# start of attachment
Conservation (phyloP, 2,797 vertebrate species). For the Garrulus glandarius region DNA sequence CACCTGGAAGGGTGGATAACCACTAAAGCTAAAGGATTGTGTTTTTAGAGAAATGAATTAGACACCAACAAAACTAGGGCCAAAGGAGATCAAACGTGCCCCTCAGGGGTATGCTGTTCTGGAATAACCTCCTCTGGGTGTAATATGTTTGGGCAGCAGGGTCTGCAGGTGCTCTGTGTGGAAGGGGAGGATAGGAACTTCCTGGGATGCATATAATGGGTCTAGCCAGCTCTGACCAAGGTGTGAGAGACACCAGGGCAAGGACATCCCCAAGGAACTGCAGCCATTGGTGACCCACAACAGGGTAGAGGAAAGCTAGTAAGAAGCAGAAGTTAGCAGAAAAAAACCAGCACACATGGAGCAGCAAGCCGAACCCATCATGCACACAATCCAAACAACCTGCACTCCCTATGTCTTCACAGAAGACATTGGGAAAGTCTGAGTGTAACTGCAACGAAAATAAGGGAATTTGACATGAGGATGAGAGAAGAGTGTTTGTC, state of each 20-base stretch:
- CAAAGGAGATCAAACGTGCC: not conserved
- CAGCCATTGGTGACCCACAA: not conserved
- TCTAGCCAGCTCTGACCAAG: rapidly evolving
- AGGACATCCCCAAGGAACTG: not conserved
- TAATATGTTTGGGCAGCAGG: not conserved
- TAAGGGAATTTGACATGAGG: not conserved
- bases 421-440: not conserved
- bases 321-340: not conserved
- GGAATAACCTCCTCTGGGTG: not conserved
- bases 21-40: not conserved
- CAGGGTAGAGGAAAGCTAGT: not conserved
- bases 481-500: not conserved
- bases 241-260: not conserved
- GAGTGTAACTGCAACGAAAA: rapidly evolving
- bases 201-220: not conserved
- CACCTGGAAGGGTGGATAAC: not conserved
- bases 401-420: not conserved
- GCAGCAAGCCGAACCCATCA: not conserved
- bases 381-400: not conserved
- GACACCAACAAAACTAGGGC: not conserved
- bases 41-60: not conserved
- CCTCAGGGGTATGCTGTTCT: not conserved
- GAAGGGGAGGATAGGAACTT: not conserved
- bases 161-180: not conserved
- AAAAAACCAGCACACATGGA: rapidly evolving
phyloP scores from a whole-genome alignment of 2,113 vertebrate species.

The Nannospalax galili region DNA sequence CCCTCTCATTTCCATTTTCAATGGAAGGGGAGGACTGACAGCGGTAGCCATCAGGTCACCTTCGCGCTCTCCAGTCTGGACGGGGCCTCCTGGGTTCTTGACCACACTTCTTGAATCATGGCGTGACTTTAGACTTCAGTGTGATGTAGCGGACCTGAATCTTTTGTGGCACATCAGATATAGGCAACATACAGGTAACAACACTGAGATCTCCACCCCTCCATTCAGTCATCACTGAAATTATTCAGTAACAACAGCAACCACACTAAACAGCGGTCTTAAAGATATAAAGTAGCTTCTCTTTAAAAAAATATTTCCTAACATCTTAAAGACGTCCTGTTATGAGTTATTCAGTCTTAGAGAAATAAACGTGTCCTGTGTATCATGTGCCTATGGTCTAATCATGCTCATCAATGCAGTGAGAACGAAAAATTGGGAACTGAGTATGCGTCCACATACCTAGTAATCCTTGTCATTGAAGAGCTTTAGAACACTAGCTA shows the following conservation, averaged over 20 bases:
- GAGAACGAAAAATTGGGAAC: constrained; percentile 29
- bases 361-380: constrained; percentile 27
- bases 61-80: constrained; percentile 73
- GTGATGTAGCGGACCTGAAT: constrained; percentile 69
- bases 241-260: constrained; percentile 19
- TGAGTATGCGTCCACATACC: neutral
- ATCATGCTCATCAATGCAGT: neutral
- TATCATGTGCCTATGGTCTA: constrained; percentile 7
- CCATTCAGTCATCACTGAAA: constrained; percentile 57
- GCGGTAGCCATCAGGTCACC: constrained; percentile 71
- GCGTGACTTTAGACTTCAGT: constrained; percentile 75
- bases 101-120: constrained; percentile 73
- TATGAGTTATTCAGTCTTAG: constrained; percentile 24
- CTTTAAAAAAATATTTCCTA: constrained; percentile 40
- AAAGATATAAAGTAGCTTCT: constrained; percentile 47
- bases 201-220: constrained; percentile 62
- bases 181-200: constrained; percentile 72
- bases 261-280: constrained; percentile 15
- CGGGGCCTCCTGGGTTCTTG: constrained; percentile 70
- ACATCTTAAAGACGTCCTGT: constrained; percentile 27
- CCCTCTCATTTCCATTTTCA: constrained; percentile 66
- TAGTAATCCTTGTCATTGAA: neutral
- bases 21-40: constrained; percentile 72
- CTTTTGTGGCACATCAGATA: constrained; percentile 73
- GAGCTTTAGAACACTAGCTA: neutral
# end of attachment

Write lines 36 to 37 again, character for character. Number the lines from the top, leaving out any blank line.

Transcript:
- TATCATGTGCCTATGGTCTA: constrained; percentile 7
- CCATTCAGTCATCACTGAAA: constrained; percentile 57